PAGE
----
• 5 Tips for Creating Delicious Photography as a Food Blogger

    Thursday, July 13, 2017 by
    Photography Tips for Food Blogs

    5 Photography Tips for Your Food Blog

    Juicy, yummy food photos. That’s the goal for every food blogger when they snap a picture of a dish. It takes multiple skills to take photos of delicious food. Not only do you have to get the perfect shot, you also have to think about how your photos complement your blog and the best way to promote them. “What separates magazine-worthy photos from their less impressive counterparts isn't a fancy camera or expensive equipment. It's an understanding of what it takes to compose an appealing image and the confidence to execute your vision,” writes Niki Achitoff-Gray, managing editor at Serious Eats. It’s time to upgrade your skill level as a food blogger. Check out these five tips to create delicious photography. Create Your Blog  

    1. Capture the Perfect Photo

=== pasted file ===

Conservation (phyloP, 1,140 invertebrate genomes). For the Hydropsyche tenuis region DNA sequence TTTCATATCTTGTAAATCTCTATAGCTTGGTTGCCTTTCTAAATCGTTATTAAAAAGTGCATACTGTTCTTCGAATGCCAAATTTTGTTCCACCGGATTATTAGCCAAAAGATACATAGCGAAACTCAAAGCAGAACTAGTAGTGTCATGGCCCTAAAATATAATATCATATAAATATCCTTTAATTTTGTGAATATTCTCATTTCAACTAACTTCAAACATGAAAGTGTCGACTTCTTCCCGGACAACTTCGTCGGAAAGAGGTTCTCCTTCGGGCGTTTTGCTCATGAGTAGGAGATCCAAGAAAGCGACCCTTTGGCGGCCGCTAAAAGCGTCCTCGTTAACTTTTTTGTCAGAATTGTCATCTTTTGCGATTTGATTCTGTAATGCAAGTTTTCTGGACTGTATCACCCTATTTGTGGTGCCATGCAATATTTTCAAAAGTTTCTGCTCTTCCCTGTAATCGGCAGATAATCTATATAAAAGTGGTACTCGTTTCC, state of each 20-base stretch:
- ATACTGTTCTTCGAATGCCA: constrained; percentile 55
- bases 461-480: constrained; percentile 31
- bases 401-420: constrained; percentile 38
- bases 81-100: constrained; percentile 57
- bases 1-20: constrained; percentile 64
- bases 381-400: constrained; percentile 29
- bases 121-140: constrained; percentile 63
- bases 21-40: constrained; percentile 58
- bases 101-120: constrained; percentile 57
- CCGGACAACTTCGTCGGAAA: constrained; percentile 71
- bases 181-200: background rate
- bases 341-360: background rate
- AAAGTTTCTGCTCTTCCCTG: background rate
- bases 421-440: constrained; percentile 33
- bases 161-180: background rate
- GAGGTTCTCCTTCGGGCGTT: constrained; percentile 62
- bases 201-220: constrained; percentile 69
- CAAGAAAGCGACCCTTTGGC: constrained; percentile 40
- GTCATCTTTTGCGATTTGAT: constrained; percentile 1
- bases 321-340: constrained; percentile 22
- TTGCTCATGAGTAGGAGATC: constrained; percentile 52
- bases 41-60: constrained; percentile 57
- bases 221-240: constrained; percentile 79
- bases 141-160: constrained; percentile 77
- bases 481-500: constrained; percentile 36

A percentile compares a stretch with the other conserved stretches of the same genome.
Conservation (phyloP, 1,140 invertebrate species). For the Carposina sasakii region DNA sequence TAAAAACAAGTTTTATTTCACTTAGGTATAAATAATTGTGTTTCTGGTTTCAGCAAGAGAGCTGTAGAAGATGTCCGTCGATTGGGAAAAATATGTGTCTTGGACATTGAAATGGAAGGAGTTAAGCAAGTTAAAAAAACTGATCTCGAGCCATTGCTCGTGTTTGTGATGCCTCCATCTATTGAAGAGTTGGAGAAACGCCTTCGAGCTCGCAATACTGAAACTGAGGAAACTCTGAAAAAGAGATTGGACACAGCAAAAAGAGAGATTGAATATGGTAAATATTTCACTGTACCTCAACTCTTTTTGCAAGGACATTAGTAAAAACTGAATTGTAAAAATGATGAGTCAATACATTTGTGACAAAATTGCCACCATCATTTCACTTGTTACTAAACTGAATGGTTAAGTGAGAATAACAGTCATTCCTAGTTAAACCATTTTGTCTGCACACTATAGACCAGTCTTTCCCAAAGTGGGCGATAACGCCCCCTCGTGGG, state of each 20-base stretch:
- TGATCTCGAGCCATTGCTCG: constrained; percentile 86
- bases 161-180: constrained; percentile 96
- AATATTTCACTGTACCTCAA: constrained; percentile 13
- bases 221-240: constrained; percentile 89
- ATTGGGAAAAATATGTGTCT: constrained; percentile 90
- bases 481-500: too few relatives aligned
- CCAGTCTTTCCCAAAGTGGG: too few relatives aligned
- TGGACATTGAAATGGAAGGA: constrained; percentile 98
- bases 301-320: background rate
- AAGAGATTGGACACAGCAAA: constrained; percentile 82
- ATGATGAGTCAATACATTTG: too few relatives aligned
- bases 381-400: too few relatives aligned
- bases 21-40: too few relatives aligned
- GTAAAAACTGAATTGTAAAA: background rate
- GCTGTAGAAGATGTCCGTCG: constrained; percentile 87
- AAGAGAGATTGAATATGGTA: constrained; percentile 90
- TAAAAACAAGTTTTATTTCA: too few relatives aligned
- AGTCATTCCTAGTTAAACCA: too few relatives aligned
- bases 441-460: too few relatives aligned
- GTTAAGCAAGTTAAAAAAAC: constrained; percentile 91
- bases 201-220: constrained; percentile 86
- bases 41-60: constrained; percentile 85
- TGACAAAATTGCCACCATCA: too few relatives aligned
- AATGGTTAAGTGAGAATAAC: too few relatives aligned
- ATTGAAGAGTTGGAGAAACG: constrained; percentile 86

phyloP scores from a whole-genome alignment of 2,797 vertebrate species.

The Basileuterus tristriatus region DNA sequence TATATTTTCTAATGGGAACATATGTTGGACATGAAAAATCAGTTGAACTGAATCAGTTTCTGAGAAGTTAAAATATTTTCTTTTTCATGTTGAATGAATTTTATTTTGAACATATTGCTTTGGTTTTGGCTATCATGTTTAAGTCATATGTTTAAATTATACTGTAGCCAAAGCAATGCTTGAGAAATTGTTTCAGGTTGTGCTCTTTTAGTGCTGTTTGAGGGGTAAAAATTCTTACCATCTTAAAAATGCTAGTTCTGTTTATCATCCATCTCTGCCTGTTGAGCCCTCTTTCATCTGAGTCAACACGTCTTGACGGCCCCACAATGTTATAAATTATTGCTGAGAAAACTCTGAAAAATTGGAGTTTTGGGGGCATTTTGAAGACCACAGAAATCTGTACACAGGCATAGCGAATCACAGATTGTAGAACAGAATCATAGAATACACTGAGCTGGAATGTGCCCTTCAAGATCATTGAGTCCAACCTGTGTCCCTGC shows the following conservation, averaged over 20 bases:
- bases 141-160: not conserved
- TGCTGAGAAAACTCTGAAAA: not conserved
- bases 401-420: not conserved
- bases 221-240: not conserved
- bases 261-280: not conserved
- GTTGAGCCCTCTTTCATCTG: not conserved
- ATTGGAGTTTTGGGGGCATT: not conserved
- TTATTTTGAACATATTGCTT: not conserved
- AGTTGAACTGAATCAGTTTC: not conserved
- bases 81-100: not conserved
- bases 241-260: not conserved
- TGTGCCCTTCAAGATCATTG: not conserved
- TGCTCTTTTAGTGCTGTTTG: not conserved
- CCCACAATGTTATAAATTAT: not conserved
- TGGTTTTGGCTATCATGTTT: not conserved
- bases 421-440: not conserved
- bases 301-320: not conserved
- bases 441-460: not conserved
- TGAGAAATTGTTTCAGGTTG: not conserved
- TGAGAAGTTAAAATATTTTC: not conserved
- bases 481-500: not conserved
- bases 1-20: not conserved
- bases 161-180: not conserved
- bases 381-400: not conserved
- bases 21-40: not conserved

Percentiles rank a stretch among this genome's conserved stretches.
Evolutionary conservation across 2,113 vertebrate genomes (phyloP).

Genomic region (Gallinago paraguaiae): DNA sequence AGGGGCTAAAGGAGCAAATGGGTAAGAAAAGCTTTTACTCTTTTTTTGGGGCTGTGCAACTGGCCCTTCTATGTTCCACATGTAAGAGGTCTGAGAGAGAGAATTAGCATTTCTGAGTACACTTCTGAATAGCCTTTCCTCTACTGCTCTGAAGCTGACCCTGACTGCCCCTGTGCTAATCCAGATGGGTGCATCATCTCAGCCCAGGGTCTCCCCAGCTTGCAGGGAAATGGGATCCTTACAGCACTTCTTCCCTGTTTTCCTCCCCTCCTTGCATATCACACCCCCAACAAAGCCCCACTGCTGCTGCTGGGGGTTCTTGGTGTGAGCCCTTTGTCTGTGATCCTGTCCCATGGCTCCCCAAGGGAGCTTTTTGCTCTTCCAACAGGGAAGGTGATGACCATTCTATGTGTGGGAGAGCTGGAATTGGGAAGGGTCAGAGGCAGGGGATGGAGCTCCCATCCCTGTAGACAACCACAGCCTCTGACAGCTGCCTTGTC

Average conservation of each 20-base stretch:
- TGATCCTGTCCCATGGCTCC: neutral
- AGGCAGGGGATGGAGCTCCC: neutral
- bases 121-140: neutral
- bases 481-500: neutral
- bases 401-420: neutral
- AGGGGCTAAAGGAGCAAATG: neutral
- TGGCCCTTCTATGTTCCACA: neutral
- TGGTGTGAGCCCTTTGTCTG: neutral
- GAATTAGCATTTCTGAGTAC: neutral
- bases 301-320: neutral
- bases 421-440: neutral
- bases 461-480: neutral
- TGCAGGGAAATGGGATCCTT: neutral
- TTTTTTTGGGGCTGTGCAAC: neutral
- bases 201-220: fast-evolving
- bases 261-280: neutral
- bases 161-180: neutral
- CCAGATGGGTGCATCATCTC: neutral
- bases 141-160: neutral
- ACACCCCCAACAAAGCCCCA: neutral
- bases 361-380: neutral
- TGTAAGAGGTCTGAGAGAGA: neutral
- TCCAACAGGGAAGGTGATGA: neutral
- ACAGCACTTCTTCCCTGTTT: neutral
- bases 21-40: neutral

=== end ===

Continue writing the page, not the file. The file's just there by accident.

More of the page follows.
For food bloggers, photos are one of your greatest assets. People love to see what you’re cooking or what meals you recommend.   The photos can help demonstrate how a dish looks at every stage of a recipe. The right photo also can encourage hungry people to visit a new restaurant. To take the perfect photo, consider using different angles. Most bloggers just take an overhead shot, which isn’t useful for every food item. Instead, experiment with a 45 degree angle to get an intimate shot or a 30 degree angle to capture the entire plate setting. Food blog photography You want to think about the lighting when taking a photo. Experts suggest not using an in-camera flash. The best option is to use as much external lighting as possible. So, open up your curtains and get some natural light into your shot. Lastly, get creative with your photos. You shouldn’t feel confined to follow the standards of other food bloggers. You can add your personal touch by arranging the food a certain way or inserting a funny, inanimate object in each photo. Your audience is salivating to see your food photos. So, make it unique with your own perspective.